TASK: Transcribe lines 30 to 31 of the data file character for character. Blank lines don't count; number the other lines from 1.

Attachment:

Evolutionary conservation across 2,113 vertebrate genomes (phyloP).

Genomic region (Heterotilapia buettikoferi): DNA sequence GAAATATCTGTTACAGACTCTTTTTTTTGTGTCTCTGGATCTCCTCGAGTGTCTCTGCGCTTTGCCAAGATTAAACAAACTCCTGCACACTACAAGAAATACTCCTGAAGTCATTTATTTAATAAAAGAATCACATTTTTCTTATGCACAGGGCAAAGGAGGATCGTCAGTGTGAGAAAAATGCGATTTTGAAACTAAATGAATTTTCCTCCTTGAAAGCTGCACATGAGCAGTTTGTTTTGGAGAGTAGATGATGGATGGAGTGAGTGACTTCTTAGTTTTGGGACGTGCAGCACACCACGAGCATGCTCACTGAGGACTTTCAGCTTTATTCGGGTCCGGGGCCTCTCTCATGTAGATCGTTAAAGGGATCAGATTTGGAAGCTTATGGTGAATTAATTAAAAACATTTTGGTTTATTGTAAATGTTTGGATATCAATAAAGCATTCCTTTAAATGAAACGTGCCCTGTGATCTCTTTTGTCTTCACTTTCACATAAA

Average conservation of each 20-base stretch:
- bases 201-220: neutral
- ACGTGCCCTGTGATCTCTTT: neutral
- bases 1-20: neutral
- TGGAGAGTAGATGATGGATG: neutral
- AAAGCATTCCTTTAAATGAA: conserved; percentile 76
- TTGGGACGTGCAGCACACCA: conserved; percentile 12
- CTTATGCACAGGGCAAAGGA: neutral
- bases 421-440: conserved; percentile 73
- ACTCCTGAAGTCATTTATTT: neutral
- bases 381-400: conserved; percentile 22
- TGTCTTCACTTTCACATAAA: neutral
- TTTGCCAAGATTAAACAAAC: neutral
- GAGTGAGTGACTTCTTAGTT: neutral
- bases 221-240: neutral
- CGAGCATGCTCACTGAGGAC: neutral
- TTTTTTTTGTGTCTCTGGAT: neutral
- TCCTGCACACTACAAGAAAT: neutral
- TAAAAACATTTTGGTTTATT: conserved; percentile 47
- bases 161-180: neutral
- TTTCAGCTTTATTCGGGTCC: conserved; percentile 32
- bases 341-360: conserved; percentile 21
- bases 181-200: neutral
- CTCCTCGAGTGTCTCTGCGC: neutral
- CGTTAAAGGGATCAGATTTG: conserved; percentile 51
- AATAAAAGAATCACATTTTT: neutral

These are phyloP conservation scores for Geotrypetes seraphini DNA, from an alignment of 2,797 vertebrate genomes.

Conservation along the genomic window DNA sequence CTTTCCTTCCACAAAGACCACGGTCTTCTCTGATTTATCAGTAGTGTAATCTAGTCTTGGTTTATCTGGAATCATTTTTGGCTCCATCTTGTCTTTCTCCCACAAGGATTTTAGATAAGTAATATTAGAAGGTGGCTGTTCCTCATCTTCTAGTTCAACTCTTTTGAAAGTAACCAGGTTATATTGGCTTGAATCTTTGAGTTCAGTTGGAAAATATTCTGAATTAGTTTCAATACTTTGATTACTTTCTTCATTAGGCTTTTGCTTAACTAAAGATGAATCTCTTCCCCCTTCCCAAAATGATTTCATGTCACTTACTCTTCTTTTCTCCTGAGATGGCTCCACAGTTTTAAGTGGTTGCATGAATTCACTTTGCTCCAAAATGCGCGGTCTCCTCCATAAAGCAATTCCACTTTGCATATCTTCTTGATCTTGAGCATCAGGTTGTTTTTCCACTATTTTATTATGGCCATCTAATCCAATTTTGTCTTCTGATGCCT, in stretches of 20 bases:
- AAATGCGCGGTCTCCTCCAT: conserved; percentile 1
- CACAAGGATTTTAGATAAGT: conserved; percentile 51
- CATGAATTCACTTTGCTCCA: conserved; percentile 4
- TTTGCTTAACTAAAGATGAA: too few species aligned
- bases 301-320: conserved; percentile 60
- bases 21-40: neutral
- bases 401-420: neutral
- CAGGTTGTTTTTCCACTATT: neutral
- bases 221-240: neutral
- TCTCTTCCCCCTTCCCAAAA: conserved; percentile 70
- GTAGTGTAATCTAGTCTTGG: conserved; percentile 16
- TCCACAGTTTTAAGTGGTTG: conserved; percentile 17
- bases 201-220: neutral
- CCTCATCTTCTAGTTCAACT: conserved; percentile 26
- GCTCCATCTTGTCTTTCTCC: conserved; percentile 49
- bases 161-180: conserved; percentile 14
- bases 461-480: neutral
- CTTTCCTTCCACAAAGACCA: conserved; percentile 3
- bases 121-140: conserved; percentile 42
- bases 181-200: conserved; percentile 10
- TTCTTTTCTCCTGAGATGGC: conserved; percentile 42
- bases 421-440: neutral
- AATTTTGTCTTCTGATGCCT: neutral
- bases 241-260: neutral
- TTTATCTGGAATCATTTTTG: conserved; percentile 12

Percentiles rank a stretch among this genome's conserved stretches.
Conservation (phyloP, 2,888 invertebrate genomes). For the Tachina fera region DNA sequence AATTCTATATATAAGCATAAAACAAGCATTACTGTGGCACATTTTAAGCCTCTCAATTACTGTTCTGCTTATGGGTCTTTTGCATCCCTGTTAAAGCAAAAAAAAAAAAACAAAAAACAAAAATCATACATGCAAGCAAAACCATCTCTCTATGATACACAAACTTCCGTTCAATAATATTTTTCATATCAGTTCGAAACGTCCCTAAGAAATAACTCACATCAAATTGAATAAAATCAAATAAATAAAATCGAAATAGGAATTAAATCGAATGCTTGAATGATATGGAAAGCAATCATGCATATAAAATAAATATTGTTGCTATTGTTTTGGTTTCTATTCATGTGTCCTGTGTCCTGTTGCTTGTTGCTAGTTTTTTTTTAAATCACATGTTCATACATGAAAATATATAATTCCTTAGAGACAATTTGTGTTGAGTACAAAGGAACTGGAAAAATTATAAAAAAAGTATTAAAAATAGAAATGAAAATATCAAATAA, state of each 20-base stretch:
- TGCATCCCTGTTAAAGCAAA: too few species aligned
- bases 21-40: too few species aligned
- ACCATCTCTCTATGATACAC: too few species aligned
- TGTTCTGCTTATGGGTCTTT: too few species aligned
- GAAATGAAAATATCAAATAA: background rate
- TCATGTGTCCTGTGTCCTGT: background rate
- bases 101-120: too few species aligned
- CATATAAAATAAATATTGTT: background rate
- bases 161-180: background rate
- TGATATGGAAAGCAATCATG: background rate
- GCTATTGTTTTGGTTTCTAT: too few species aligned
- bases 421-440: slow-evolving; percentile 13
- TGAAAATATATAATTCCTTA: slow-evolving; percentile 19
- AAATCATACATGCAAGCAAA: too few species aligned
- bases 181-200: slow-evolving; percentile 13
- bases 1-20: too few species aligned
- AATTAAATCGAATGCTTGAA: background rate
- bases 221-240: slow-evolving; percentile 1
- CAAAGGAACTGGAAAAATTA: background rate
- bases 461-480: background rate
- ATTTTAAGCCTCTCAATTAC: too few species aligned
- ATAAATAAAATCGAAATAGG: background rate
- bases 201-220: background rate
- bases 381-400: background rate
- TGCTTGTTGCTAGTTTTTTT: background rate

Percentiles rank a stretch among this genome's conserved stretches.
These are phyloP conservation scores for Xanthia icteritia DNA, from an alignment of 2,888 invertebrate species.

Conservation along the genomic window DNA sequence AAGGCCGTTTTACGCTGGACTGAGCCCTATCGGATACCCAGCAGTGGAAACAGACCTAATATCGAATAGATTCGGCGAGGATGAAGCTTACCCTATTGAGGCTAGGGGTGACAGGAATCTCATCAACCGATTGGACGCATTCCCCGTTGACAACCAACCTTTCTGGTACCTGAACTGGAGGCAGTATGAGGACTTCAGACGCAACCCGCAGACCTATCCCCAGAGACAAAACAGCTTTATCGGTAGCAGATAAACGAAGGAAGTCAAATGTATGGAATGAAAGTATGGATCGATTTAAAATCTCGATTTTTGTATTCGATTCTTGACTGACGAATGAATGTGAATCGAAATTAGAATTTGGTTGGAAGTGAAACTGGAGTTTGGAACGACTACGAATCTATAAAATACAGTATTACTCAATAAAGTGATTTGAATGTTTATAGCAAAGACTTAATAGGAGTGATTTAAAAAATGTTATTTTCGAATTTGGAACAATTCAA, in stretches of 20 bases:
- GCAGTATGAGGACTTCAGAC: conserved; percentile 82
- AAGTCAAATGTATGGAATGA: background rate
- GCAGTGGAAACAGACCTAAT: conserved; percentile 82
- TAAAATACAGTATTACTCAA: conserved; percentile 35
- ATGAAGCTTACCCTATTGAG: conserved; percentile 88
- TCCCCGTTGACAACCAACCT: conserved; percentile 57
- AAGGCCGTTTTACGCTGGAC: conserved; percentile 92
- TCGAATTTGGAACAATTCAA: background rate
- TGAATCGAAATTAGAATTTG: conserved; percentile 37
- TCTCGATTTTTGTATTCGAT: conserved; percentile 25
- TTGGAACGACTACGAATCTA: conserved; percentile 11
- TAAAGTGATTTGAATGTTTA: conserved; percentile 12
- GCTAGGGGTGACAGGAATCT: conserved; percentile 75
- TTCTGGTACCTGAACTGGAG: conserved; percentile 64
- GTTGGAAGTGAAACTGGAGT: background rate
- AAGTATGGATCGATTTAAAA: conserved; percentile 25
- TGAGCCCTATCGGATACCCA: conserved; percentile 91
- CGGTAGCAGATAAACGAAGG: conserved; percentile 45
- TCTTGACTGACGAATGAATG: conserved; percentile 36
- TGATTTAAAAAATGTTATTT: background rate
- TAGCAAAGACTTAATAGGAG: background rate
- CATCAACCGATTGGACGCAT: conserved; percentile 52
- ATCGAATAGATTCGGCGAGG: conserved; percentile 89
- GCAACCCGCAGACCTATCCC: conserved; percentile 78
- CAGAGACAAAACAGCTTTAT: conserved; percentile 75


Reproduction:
Conservation along the genomic window DNA sequence CTTTCCTTCCACAAAGACCACGGTCTTCTCTGATTTATCAGTAGTGTAATCTAGTCTTGGTTTATCTGGAATCATTTTTGGCTCCATCTTGTCTTTCTCCCACAAGGATTTTAGATAAGTAATATTAGAAGGTGGCTGTTCCTCATCTTCTAGTTCAACTCTTTTGAAAGTAACCAGGTTATATTGGCTTGAATCTTTGAGTTCAGTTGGAAAATATTCTGAATTAGTTTCAATACTTTGATTACTTTCTTCATTAGGCTTTTGCTTAACTAAAGATGAATCTCTTCCCCCTTCCCAAAATGATTTCATGTCACTTACTCTTCTTTTCTCCTGAGATGGCTCCACAGTTTTAAGTGGTTGCATGAATTCACTTTGCTCCAAAATGCGCGGTCTCCTCCATAAAGCAATTCCACTTTGCATATCTTCTTGATCTTGAGCATCAGGTTGTTTTTCCACTATTTTATTATGGCCATCTAATCCAATTTTGTCTTCTGATGCCT, in stretches of 20 bases:
- AAATGCGCGGTCTCCTCCAT: conserved; percentile 1